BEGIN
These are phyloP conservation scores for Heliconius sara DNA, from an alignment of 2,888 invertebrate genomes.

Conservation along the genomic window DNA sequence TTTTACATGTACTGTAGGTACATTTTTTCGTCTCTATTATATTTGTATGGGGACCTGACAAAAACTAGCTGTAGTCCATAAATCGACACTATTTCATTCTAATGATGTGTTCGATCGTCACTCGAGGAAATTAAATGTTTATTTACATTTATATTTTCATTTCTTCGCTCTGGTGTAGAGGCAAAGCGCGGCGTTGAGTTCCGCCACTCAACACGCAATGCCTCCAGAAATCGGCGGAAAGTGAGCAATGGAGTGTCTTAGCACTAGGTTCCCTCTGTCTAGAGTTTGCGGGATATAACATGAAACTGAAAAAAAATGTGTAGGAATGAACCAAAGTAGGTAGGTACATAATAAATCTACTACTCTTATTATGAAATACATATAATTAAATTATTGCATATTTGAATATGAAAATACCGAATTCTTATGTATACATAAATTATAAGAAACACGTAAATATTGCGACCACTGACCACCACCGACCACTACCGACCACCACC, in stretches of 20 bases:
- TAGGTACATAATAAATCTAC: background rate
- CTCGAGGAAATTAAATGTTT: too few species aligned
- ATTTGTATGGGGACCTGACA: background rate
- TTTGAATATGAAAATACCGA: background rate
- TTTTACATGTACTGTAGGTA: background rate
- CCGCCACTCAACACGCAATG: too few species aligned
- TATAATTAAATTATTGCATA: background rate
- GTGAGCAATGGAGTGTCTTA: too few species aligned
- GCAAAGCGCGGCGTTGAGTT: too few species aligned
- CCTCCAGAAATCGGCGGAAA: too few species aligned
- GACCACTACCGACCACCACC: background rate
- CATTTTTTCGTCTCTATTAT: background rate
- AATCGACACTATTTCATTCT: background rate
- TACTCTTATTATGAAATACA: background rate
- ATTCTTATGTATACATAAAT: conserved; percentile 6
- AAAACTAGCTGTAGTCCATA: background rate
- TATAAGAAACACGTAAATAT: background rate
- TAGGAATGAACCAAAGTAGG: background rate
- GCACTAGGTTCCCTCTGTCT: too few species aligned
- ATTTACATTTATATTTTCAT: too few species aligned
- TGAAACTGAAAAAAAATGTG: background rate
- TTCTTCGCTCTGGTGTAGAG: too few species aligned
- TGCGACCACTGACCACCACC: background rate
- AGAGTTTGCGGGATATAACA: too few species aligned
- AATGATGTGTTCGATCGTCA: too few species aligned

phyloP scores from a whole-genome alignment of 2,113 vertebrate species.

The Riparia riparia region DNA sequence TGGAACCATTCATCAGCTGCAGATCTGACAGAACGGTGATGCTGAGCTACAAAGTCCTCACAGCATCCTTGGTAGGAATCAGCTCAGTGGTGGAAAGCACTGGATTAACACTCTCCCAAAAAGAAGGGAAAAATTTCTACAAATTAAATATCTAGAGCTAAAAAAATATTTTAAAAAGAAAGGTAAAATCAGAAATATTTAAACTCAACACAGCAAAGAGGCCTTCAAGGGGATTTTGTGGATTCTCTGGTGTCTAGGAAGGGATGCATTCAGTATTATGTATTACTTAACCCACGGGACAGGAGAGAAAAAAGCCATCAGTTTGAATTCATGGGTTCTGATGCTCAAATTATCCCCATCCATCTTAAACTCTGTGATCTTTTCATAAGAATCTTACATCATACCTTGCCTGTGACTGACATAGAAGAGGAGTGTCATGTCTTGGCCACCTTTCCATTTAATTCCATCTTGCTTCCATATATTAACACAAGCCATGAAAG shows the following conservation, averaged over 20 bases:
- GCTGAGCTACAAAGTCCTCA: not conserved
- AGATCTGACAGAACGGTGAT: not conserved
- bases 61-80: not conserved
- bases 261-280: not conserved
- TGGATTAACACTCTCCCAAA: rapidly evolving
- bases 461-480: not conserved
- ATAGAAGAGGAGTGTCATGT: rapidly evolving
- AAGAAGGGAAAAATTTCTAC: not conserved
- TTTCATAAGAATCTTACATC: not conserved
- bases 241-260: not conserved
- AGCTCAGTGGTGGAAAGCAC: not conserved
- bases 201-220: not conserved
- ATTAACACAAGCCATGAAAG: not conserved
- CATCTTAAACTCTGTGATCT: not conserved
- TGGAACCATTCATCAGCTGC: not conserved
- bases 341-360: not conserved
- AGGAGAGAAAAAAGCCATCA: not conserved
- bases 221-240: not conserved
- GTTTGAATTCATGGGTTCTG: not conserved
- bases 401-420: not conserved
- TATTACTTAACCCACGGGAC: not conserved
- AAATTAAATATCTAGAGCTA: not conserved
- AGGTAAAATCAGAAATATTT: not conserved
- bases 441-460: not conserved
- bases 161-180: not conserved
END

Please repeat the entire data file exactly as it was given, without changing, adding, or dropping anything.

These are phyloP conservation scores for Heliconius sara DNA, from an alignment of 2,888 invertebrate genomes.

Conservation along the genomic window DNA sequence TTTTACATGTACTGTAGGTACATTTTTTCGTCTCTATTATATTTGTATGGGGACCTGACAAAAACTAGCTGTAGTCCATAAATCGACACTATTTCATTCTAATGATGTGTTCGATCGTCACTCGAGGAAATTAAATGTTTATTTACATTTATATTTTCATTTCTTCGCTCTGGTGTAGAGGCAAAGCGCGGCGTTGAGTTCCGCCACTCAACACGCAATGCCTCCAGAAATCGGCGGAAAGTGAGCAATGGAGTGTCTTAGCACTAGGTTCCCTCTGTCTAGAGTTTGCGGGATATAACATGAAACTGAAAAAAAATGTGTAGGAATGAACCAAAGTAGGTAGGTACATAATAAATCTACTACTCTTATTATGAAATACATATAATTAAATTATTGCATATTTGAATATGAAAATACCGAATTCTTATGTATACATAAATTATAAGAAACACGTAAATATTGCGACCACTGACCACCACCGACCACTACCGACCACCACC, in stretches of 20 bases:
- TAGGTACATAATAAATCTAC: background rate
- CTCGAGGAAATTAAATGTTT: too few species aligned
- ATTTGTATGGGGACCTGACA: background rate
- TTTGAATATGAAAATACCGA: background rate
- TTTTACATGTACTGTAGGTA: background rate
- CCGCCACTCAACACGCAATG: too few species aligned
- TATAATTAAATTATTGCATA: background rate
- GTGAGCAATGGAGTGTCTTA: too few species aligned
- GCAAAGCGCGGCGTTGAGTT: too few species aligned
- CCTCCAGAAATCGGCGGAAA: too few species aligned
- GACCACTACCGACCACCACC: background rate
- CATTTTTTCGTCTCTATTAT: background rate
- AATCGACACTATTTCATTCT: background rate
- TACTCTTATTATGAAATACA: background rate
- ATTCTTATGTATACATAAAT: conserved; percentile 6
- AAAACTAGCTGTAGTCCATA: background rate
- TATAAGAAACACGTAAATAT: background rate
- TAGGAATGAACCAAAGTAGG: background rate
- GCACTAGGTTCCCTCTGTCT: too few species aligned
- ATTTACATTTATATTTTCAT: too few species aligned
- TGAAACTGAAAAAAAATGTG: background rate
- TTCTTCGCTCTGGTGTAGAG: too few species aligned
- TGCGACCACTGACCACCACC: background rate
- AGAGTTTGCGGGATATAACA: too few species aligned
- AATGATGTGTTCGATCGTCA: too few species aligned

phyloP scores from a whole-genome alignment of 2,113 vertebrate species.

The Riparia riparia region DNA sequence TGGAACCATTCATCAGCTGCAGATCTGACAGAACGGTGATGCTGAGCTACAAAGTCCTCACAGCATCCTTGGTAGGAATCAGCTCAGTGGTGGAAAGCACTGGATTAACACTCTCCCAAAAAGAAGGGAAAAATTTCTACAAATTAAATATCTAGAGCTAAAAAAATATTTTAAAAAGAAAGGTAAAATCAGAAATATTTAAACTCAACACAGCAAAGAGGCCTTCAAGGGGATTTTGTGGATTCTCTGGTGTCTAGGAAGGGATGCATTCAGTATTATGTATTACTTAACCCACGGGACAGGAGAGAAAAAAGCCATCAGTTTGAATTCATGGGTTCTGATGCTCAAATTATCCCCATCCATCTTAAACTCTGTGATCTTTTCATAAGAATCTTACATCATACCTTGCCTGTGACTGACATAGAAGAGGAGTGTCATGTCTTGGCCACCTTTCCATTTAATTCCATCTTGCTTCCATATATTAACACAAGCCATGAAAG shows the following conservation, averaged over 20 bases:
- GCTGAGCTACAAAGTCCTCA: not conserved
- AGATCTGACAGAACGGTGAT: not conserved
- bases 61-80: not conserved
- bases 261-280: not conserved
- TGGATTAACACTCTCCCAAA: rapidly evolving
- bases 461-480: not conserved
- ATAGAAGAGGAGTGTCATGT: rapidly evolving
- AAGAAGGGAAAAATTTCTAC: not conserved
- TTTCATAAGAATCTTACATC: not conserved
- bases 241-260: not conserved
- AGCTCAGTGGTGGAAAGCAC: not conserved
- bases 201-220: not conserved
- ATTAACACAAGCCATGAAAG: not conserved
- CATCTTAAACTCTGTGATCT: not conserved
- TGGAACCATTCATCAGCTGC: not conserved
- bases 341-360: not conserved
- AGGAGAGAAAAAAGCCATCA: not conserved
- bases 221-240: not conserved
- GTTTGAATTCATGGGTTCTG: not conserved
- bases 401-420: not conserved
- TATTACTTAACCCACGGGAC: not conserved
- AAATTAAATATCTAGAGCTA: not conserved
- AGGTAAAATCAGAAATATTT: not conserved
- bases 441-460: not conserved
- bases 161-180: not conserved